Written By: Joel Palmer, Op-Ed Writer
Have you ever planned a wedding? No matter how soon you begin preparations, there always seems to be a last-minute rush to ensure everything is set for the big day.
Or have you noticed how, despite getting seven years to prepare, host cities for the Olympic Games seem to always be making last-minute arrangements right up to the Opening Ceremony?
Preparing for new mortgage reporting requirements isn’t quite the same as planning for a one-day celebration or a three-week global event.
But one thing that the impending release of new Home Mortgage Disclosure Act (HDMA) reporting requirements has with these two examples is that, despite two years of planning and preparation, last-minute details are making a lot of industry professionals nervous.
With just over four months until updates to the HMDA take effect, the Consumer Financial Protection Bureau (CFPB) provided a preview of its new reporting portal.
But as of the August 3 training session, the reporting portal is not yet accessible. According to reports, CFPB said a Beta version of it will be available “around the end of the third quarter,” which means in about a month. From there, the bureau will use input from this testing period to make any revisions to the portal during the last three months of the year before the final version is released.
CFPB also informed attendees that the portal will only initially be available to submit data, and not to view data reports.
According to CFPB, the HMDA platform will require all mortgage personnel responsible for HMDA reporting will need to register on the portal and establish an account. The portal will enable financial institutions to upload a loan/application register (LAR), “check on which stage it is in within the filing process, complete the review and verification steps, and submit the LAR.”
The American Bankers Association recently advised institutions on a number of tasks to prepare for the new reporting requirements: “Be prepared for spending time to ensure that your data edits (quality, validity, macro and/or syntactical errors) are resolved, validated and explained before you sit down to submit. Plan time for any manual work to enter this information into the portal, and have a signing officer available to submit. Any steps you can take to improve data integrity now will help you significantly in the hectic months of January and February.”
The CFPB training session occurred a week after a formal request by several mortgage industry trade associations to delay implementation of the new HMDA.
In a letter dated July 28, the American Bankers Association, Consumer Bankers Association, Consumer Mortgage Coalition, Housing Policy Council of The Financial Services Roundtable, and the Mortgage Bankers Association asked CFPB Director Richard Cordray for a one-year delay.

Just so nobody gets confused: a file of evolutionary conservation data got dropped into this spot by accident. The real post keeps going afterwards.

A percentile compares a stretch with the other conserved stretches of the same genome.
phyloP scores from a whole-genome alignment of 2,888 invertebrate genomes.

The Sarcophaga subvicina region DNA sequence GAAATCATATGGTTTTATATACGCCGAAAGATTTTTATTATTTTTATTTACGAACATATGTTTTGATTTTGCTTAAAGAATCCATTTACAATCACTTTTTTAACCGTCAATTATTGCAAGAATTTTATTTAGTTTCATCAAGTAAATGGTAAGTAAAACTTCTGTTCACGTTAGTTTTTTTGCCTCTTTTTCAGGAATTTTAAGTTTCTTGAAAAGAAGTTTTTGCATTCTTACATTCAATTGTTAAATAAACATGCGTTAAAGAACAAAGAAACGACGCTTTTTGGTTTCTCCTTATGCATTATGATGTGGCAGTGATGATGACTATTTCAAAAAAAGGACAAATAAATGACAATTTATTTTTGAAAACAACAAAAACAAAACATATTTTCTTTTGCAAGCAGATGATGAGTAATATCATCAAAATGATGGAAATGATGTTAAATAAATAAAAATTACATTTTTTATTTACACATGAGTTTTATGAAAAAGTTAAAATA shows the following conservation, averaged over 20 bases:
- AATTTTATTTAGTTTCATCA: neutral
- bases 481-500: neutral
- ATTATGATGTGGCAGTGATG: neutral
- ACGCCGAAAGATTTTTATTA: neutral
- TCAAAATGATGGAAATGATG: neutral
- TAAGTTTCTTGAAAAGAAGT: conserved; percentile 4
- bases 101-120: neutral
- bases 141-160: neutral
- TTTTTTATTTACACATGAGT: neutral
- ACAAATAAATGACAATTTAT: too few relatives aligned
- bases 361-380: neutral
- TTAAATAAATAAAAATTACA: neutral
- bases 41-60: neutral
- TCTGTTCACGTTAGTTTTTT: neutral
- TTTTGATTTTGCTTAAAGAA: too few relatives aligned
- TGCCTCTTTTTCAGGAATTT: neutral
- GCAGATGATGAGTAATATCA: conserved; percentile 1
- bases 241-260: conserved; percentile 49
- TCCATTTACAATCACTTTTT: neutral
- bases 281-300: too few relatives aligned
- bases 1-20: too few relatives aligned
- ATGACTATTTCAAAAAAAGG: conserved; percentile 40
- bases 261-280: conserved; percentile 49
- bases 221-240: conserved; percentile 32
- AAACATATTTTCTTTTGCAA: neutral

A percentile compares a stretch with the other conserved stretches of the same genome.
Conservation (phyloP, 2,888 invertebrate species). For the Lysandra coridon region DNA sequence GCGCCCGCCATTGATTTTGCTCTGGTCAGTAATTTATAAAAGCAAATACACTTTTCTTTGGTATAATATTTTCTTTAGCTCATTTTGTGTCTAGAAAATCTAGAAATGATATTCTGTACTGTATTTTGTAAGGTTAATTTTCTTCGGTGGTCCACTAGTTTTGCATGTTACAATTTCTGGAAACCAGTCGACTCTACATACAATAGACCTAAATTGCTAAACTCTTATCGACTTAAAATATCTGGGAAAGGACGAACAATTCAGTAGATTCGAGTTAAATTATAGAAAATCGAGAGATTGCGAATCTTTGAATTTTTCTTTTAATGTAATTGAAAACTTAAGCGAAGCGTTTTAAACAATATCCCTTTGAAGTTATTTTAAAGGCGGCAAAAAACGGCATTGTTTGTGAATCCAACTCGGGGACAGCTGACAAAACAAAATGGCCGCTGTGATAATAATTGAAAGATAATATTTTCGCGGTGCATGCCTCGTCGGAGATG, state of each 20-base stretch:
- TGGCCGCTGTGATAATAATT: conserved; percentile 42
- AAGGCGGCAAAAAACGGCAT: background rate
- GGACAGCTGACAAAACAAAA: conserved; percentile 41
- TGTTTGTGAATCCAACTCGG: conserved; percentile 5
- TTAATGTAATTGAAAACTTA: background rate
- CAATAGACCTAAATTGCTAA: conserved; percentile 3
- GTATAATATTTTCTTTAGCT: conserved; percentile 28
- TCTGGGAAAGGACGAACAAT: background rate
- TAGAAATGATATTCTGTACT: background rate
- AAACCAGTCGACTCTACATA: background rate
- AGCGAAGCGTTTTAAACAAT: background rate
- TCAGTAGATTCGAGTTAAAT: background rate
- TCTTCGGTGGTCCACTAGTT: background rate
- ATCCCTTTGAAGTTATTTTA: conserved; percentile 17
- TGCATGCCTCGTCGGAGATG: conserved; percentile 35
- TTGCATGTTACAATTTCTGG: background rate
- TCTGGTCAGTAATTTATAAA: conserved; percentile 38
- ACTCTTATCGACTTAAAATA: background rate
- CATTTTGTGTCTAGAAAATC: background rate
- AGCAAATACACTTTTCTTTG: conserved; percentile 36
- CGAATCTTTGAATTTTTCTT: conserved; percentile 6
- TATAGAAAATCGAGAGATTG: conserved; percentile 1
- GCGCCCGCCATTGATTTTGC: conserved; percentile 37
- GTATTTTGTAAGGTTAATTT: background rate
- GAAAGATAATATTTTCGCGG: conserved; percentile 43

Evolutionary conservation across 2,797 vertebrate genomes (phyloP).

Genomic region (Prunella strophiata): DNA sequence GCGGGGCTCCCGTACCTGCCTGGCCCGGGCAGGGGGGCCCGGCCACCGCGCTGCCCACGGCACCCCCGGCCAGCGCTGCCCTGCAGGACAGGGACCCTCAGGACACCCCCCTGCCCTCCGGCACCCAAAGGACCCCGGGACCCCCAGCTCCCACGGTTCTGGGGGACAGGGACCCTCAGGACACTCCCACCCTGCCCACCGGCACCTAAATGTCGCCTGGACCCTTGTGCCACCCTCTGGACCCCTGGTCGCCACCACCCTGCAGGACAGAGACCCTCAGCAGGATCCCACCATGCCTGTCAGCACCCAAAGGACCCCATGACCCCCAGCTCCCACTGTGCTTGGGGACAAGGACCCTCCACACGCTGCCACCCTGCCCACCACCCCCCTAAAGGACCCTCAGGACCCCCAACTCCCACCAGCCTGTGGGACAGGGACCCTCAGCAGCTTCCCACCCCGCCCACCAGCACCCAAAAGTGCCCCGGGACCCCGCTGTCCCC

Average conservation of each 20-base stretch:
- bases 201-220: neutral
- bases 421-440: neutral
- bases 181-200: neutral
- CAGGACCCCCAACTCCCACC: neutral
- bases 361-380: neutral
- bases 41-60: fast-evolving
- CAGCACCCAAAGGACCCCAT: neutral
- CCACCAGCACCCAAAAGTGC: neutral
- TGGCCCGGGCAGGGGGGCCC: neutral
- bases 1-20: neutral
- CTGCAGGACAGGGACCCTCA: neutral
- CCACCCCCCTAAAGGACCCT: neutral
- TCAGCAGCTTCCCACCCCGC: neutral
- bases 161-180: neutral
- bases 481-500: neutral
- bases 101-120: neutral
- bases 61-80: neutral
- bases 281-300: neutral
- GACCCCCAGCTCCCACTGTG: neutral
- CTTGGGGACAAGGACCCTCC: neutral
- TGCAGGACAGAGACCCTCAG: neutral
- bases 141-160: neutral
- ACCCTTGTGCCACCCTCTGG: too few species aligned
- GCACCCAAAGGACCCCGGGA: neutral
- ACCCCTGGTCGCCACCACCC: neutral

They expressed several concerns with the current deadline for reporting requirements, including:
• Incomplete regulatory process
• Lack of a finished technology framework
• Amendments that are not yet finalized
• Lack of a data reporting portal, geocoding tools, data validation, and finalized instruction guide
• Insufficient time remaining to test and integrate requirements since reporting will have to begin in late 2017 to collect data for loans where action is taken on or after January 1, 2018.
“All of these items are needed to ensure compliant business process and systems changes by the effective date,” the letter stated.
The organizations also expressed concern that the CFPB has not yet determined how to address the potential release of private financial information, such as credit scores, to the public. Even if this type of information was released anonymously, the industry associations said other forms of data could be used to identify specific individuals.
“If it is determined some data should not be released, follow-on issues that need to be addressed include data security controls and, more broadly, whether such data should be routinely collected and reported at all. These concerns should be addressed before the new data points are required,” the letter stated.
About the Author
As an NAMU® Opinion Editorial Contributor, Joel Palmer is a freelance writer who spent 10 years as a business and financial reporter and another 10 years in marketing for the insurance and financial services industries. He regularly writes about the mortgage industry, as well as residential and commercial real estate, investments, and retirement income planning. He has also ghostwritten books on starting a business, marketing, and retirement income planning.